The Art And Science Of Cinema Provides A Clear And Concise Study Of The Film World. The Book Deals With The Film Technology, Movie History, Great Filmmakers, Actors, Pictures & Aesthetics, Narrative, Genres, Plays And Documentaries.The Reader Will Find Exciting, Informative And Entertaining Study Of Everything Related To Film. It Also Deals With Still Photography, Production Works And Oscar Facts.Whatever Your Interest In Film, This Book Will Give You The Vital Informations And Critical Skills To Understand Films Better Than Before, As It Has Been Lavishly-Illustrated. Fact Filled Pages Make It The Most Comprehensive, Detailed And Explicit Book On The Subject.This Book Is Useful For Film Students, Actors As Well As Lovers Of World Cinema.
As screenwriters come to be seen as the storytellers of the age this book presents the fundamentals of writing a really compelling screenplay. Parker's new approach to writing for film and TV covers everything from finding an idea to writing a finished piece, containing advice on how to apply creative vision and the needs of the market. Parker breaks from the dominant concerns of act structure and character-driven narratives with a six-part framework comprising story, plot, dramatic structures, narrative and style.
Steve Tomasula's work exists at the cutting edges of scientific knowledge and literary techniques. As such, it demands consideration from multiple perspectives and from critics who can guide the reader through the formal innovations and multimedia involutions while providing critical scientific, aesthetic, historical, and technical contexts. This book, the first of its kind, provides this framework, showing readers the richness and relevance of the worlds Tomasula constructs. Steve Tomasula's work is redefining the form of the novel, reinventing the practice of reading, and wrestling with the most urgent questions raised by massive transformations of media and biotechnologies. His work not only charts these changes, it formulates the problems that we have making meaning in our radically changing technological contexts. Vast in scope, inventive in form, and intimate in voice, his novels, short stories, and essays are read and taught by a surprisingly diverse array of scholars in fields ranging from contemporary experimental writing and literary criticism to the history of science, biotechnology and bioart, book studies, and digital humanities.
In the mid-1950s C.P. Snow began his campaign against the 'two cultures' - the debilitating divide, as he saw it, between traditional 'literary intellectual' culture, and the culture of the sciences, urging in its place a 'third culture' which would draw upon and integrate the resources of disciplines spanning the natural and social sciences, the arts and the humanities. Murray Smith argues that, with the ever-increasing influence of evolutionary theory and neuroscience, and the pervasive presence of digital technologies, Snow's challenge is more relevant than ever. Working out how the 'scientific' and everyday images of the world 'hang' together is no simple matter. In Film, Art, and the Third Culture, Smith explores this question in relation to the art, technology, and science of film in particular, and to the world of the arts and aesthetic activity more generally. In the first part of his book, Smith explores the general strategies and principles necessary to build a 'third cultural' or naturalized approach to film and art - one that roots itself in an appreciation of scientific knowledge and method. Smith then goes on to focus on the role of emotion in film and the other arts, as an extended experiment in the 'third cultural' integration of ideas on emotion spanning the arts, humanities and sciences. While acknowledging that not all of the questions we ask are scientific in nature, Smith contends that we cannot disregard the insights wrought by taking a naturalized approach to the aesthetics of film and the other arts.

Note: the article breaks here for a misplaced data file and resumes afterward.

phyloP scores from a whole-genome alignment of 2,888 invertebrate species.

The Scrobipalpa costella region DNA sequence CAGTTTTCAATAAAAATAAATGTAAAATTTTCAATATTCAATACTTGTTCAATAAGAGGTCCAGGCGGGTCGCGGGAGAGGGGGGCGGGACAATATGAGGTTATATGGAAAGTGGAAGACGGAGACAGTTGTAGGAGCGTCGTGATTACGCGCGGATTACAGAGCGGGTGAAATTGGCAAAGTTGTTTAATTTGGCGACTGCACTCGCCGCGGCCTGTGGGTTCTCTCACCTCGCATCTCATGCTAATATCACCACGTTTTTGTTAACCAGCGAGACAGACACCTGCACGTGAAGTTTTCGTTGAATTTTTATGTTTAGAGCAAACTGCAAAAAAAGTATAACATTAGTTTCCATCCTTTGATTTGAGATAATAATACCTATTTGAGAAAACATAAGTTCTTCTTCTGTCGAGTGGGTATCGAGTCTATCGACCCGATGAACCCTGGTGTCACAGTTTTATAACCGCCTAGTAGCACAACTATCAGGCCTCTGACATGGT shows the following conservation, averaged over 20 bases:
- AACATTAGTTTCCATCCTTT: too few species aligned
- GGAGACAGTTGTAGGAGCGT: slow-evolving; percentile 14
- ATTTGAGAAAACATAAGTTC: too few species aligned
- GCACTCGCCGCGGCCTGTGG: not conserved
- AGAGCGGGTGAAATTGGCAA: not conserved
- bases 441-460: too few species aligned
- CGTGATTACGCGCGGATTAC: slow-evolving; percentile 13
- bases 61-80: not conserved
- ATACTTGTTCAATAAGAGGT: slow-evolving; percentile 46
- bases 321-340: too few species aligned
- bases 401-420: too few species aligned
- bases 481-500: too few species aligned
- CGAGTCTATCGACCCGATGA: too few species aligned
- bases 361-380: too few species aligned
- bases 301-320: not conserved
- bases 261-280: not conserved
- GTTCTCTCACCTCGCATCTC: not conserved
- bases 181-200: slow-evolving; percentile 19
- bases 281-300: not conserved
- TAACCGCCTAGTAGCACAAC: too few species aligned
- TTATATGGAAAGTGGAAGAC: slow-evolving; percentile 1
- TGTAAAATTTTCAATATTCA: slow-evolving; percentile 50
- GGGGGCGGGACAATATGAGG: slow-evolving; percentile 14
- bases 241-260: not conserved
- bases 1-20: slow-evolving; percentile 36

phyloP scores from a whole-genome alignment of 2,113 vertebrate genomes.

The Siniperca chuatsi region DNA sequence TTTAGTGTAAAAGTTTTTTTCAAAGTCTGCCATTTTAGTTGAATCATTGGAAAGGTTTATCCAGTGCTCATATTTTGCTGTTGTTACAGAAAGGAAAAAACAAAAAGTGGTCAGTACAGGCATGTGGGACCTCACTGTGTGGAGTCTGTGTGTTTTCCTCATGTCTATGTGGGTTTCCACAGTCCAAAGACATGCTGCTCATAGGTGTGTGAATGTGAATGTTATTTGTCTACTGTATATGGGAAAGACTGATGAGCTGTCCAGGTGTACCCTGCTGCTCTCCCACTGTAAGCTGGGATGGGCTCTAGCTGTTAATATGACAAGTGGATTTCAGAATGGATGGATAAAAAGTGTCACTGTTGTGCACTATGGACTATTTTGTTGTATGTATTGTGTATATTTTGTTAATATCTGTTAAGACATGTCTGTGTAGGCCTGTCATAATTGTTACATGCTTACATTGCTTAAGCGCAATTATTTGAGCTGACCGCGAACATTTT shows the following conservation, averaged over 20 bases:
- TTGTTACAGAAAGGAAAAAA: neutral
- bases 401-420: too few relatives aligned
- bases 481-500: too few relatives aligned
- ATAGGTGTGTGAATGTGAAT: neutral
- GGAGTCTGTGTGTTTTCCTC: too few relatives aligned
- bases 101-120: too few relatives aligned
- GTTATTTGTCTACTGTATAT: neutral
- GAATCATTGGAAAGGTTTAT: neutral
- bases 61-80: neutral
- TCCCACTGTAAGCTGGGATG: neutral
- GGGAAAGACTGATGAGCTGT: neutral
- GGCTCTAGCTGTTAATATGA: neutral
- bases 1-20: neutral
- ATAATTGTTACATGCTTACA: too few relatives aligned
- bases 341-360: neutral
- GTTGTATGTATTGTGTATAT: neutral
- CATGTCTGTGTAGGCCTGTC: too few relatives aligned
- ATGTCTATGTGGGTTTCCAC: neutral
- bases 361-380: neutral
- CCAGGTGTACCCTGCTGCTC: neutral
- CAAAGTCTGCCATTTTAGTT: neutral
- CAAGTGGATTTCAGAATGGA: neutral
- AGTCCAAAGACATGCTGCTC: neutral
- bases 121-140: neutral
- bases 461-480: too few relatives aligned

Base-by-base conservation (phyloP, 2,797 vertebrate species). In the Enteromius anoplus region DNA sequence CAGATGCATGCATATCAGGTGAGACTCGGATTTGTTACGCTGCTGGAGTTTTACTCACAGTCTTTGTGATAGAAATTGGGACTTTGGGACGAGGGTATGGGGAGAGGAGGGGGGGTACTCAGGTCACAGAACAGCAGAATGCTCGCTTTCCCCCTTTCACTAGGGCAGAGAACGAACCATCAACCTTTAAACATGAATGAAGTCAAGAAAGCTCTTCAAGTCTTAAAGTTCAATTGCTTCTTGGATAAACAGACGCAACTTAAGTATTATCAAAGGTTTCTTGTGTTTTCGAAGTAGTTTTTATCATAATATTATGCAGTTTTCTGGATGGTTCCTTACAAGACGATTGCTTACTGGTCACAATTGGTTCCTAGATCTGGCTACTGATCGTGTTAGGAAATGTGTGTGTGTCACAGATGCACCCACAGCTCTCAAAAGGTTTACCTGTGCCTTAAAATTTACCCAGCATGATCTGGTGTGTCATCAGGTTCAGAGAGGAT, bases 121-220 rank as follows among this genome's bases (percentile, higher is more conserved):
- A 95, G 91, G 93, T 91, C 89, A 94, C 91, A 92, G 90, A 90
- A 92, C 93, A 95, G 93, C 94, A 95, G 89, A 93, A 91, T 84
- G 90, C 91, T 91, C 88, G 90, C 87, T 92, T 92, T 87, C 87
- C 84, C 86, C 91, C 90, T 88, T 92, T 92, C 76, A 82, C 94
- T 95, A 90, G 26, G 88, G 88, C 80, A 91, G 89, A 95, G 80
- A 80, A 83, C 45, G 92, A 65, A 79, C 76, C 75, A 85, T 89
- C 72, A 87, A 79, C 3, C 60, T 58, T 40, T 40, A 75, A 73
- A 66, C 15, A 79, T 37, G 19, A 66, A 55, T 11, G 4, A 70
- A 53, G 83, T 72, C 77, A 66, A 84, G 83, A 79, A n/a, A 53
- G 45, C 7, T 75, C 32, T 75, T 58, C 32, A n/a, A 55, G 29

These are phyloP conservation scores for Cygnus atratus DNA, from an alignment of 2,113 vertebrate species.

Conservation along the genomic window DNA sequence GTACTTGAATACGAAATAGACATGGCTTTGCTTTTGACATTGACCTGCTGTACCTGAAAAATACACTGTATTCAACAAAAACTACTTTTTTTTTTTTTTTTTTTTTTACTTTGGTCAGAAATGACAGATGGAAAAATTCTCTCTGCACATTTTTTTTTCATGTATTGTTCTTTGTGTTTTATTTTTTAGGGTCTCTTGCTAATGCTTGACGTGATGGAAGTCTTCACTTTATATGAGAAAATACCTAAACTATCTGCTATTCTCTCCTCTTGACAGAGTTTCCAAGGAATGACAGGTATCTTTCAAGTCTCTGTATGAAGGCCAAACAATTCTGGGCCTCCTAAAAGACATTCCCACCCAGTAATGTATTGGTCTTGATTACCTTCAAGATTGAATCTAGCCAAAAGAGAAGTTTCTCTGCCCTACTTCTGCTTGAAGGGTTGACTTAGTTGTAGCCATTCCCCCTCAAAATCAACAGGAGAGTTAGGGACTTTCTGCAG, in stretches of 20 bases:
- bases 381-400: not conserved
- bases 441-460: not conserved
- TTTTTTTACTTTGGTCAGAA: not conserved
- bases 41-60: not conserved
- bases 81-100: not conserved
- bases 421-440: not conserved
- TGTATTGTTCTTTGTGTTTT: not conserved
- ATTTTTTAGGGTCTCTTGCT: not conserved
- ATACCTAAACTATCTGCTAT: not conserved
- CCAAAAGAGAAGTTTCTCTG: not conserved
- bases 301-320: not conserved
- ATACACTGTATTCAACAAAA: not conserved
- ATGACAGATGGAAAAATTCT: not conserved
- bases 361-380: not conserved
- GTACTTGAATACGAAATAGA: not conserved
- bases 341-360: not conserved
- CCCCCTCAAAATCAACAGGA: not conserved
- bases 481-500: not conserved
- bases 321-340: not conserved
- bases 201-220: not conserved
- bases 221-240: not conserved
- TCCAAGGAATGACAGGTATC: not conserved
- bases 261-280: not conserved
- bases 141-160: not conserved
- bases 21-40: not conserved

The people who shaped America's public broadcasting system thought it should be "a civilized voice in a civilized community" -- a clear alternative to commercial broadcasting. This book tells the story of how NPR has tried to embody this idea. Michael P. McCauley describes NPR's evolution from virtual obscurity in the early 1970s, when it was riddled with difficulties -- political battles, unseasoned leadership, funding problems -- to a first-rate broadcast organization. The book draws on a wealth of primary evidence, including fifty-seven interviews with people who have been central to the NPR story, and it places the network within the historical context of the wider U.S. radio industry. Since the late 1970s, NPR has worked hard to understand the characteristics of its audience. Because of this, its content is now targeted toward its most loyal listeners -- highly educated baby-boomers, for the most part -- who help support their local stations through pledges and fund drives.
This is the first monograph-length work intended to enable readers with a humanities background and the general public to understand what the processes and techniques of film restoration do and do not involve, attempting to integrate systematically a discussion about related technological and cultural issues.